In the months after his mother was shot and killed at an Atlanta-area spa, Robert Peterson was contacted by Young Bae, a celebrity tattoo artist whose son, like Peterson and his brother, is half-Black and half-Korean. She offered him a free tattoo to memorialize his mom.
Peterson, 39, opted for something positive and a little silly, just like his mom: a boiling stone pot of kimchi jjigae, or kimchi stew, alongside her name: Yong Ae Yue.
“My mother would laugh at that and say it’s stupid, but that’s the first dish she taught me how to make. That’s my favorite dish. And it’s Korean,” he said. “She lived for 63 freaking years, you know? I just wanted that day out of my head.”
Yue was one of eight people, mostly Asian women, killed March 16 in a rampage spanning three spas in neighboring counties. The alleged shooter, Robert Aaron Long, is White. He pleaded guilty in late July to four murder charges and is due in court again later this month to answer charges stemming from the other deaths, including Yue’s.
Peterson has searched for purpose in his grief. Before the tragedy, he had participated in Black Lives Matter demonstrations to protest racial injustice and demand change. Now, inspired by Yue’s slaying and the support his family has received from the Black and Asian communities, he is determined to help both groups converge in their fights for greater equity.
The Petersons’ biracial identity has resonated with activists and policymakers alike. Young Bae, for example, has been active in both the Stop AAPI Hate and Black Lives Matter movements and often uses her TV show and social media to speak against racism. The Asian Pacific American and Black caucuses in Congress both have invited Peterson to speak about his experience contending with violence against both communities.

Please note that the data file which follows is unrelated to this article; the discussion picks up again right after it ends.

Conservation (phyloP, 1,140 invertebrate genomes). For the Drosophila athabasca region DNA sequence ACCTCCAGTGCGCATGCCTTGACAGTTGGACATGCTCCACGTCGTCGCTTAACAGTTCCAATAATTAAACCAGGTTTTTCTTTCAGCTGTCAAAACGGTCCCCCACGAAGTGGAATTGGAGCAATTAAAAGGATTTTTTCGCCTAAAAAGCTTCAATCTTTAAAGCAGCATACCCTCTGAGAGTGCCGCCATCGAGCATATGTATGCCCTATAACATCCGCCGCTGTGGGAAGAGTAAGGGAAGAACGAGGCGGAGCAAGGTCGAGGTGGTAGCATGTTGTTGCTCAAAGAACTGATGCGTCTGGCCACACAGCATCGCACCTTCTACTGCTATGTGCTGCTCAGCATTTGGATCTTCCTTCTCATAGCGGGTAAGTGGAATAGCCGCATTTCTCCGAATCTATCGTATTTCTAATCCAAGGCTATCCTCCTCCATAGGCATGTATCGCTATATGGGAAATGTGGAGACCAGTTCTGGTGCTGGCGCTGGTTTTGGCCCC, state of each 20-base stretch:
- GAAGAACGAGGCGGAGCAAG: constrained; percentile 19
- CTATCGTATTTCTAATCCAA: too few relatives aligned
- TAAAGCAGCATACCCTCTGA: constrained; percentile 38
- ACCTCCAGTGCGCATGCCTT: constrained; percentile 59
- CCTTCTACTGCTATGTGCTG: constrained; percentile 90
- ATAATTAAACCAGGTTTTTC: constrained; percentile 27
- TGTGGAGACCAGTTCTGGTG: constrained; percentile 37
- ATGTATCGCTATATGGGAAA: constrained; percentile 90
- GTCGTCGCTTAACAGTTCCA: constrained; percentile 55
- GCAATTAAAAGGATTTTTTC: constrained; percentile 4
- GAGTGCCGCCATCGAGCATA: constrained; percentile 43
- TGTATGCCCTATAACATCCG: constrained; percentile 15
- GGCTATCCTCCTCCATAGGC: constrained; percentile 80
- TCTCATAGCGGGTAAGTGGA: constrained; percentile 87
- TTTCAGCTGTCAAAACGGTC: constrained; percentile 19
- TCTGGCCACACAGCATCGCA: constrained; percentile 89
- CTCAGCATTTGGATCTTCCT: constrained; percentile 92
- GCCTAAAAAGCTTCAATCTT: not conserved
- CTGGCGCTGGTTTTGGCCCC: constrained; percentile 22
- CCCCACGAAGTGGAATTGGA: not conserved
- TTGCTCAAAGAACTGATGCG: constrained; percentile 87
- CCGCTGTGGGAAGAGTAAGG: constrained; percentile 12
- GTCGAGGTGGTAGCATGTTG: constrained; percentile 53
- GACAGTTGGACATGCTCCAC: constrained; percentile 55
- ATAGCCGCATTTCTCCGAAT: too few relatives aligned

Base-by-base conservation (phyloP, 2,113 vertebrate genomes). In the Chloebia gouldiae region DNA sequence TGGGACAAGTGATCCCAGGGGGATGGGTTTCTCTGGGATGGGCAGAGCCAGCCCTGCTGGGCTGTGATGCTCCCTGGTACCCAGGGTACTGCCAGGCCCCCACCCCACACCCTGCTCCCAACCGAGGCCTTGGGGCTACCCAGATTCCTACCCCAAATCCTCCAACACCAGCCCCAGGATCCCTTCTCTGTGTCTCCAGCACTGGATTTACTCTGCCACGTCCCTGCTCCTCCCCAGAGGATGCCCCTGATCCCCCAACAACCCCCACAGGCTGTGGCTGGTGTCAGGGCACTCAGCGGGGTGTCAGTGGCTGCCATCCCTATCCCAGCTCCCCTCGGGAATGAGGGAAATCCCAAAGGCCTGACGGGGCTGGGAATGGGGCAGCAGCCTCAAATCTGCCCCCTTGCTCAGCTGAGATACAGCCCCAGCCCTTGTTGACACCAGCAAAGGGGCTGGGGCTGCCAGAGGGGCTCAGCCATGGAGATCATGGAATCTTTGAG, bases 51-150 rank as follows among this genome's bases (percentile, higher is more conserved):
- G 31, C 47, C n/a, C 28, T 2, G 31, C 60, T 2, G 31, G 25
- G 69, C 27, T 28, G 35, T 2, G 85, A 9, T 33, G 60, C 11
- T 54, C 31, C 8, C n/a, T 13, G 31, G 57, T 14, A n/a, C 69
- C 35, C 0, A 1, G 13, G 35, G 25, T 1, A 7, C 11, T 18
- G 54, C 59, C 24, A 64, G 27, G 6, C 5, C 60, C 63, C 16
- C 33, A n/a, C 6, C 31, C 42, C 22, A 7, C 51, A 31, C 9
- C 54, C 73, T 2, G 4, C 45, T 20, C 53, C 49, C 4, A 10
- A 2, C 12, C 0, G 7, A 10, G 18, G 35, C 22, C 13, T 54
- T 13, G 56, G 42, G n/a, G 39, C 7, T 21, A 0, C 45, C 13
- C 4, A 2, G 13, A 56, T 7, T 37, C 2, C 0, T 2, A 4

“She knew who we were, and our identity, and the duality of our identities. She loved both sides of that for us,” he said of his mother. “And to see us embraced by these different communities, for her, she would have loved that.”
Yue was born in 1957 and grew up in South Korea. She met an American soldier there, married him and they moved together to Fort Benning, Ga., around 1980.
She respected the U.S. military. She loved America for the opportunities it afforded her, including working at a grocery store and selling ice cream. She taught herself to read and write in English. And as a naturalized U.S. citizen, she felt that voting was the way she was heard in her adoptive country.
Yue and her husband divorced around 1984, and she left for Texas. Mindful that her sons looked more Black than Asian, she agreed to give him full custody so they could live with their father, Peterson said. Her boys would be better off growing up with others who looked like them and could understand their experiences as Black men in America, she thought.
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SOURCE: The Washington Post, Michelle Ye Hee Lee